Sputter depth profiling: past, present, and future


  • S. Hofmann

    Corresponding author
    1. Max Planck Institute for Intelligent Systems (formerly MPI for Metals Research), Stuttgart, Germany
    • Correspondence to: S. Hofmann, Max Planck Institute for Intelligent Systems (formerly MPI for Metals Research), Heisenbergstrasse 3, 70569 Stuttgart, Germany.

      E-mail: s.hofmann@is.mpg.de

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  • Paper published as part of the ECASIA 2013 special issue.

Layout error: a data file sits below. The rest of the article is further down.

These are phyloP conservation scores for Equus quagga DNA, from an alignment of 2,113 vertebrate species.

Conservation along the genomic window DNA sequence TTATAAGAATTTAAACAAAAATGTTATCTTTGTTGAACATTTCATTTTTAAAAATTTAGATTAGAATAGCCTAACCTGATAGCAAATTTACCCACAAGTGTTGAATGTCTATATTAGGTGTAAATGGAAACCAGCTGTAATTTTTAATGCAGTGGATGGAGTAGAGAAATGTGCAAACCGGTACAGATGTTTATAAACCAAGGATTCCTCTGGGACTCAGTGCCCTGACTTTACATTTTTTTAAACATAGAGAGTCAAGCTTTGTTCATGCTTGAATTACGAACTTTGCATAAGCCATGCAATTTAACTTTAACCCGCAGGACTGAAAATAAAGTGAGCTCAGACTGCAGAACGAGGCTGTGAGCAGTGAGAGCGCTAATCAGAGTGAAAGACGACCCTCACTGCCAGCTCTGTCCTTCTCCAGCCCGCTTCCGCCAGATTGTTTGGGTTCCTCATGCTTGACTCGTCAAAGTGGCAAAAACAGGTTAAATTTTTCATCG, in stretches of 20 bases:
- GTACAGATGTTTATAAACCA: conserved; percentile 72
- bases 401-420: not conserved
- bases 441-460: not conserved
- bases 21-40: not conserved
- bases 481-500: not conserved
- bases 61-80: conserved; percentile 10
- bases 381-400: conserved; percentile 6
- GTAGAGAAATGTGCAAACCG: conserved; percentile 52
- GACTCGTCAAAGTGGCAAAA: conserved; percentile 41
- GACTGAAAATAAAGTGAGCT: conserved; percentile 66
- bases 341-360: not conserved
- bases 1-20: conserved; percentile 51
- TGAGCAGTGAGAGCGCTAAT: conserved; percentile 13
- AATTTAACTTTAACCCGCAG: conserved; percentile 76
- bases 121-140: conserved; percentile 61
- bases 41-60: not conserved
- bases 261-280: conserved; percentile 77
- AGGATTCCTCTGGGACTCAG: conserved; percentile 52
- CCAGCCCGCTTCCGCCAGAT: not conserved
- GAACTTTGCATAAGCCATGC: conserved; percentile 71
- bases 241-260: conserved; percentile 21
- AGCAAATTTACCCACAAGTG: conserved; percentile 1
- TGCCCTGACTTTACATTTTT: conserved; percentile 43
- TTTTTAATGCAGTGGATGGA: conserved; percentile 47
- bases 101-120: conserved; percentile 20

Sputter depth profiling is a direct method to obtain the in-depth distribution of composition in thin films, at surfaces and at interfaces. It was developed in conjunction with the main methods of surface and interface analysis (AES, XPS, and SIMS). During the past decades, progress in depth profiling is characterized by the aim to obtain optimally resolved depth profiles. This is mainly achieved by experimentally identifying the decisive parameters for distortions of the original in-depth distribution caused by sputtering and analysis. The physical origins of profile blurring are predicted by elaborate particle transport theories based on Sigmund's theory of sputtering. A simplified, user-friendly model presentation of the result for depth profiling is its representation by convolution of the original in-depth distribution with an appropriate depth resolution function (or response function). Great progress has been achieved by the development of the so-called MRI model, based on the three physically well-defined parameters atomic mixing, roughness and information depth, which describe the depth resolution function. The latter can be presented as a user-friendly analytical expression for delta layers as well as for layers with a given thickness. Numerical solutions are necessary to include preferential sputtering and other depth or concentration-dependent parameters. Whereas the instrumental development in AES is fairly stable, great progress is going on in XPS and particularly in SIMS and related techniques, enhanced by growing interest in three-dimensional analysis of organic materials. At the horizon, there are more sophisticated models for quantification of transient states in shallow profiles and of sputter depth profiles generated by cluster ion bombardment of organics. Copyright © 2014 John Wiley & Sons, Ltd.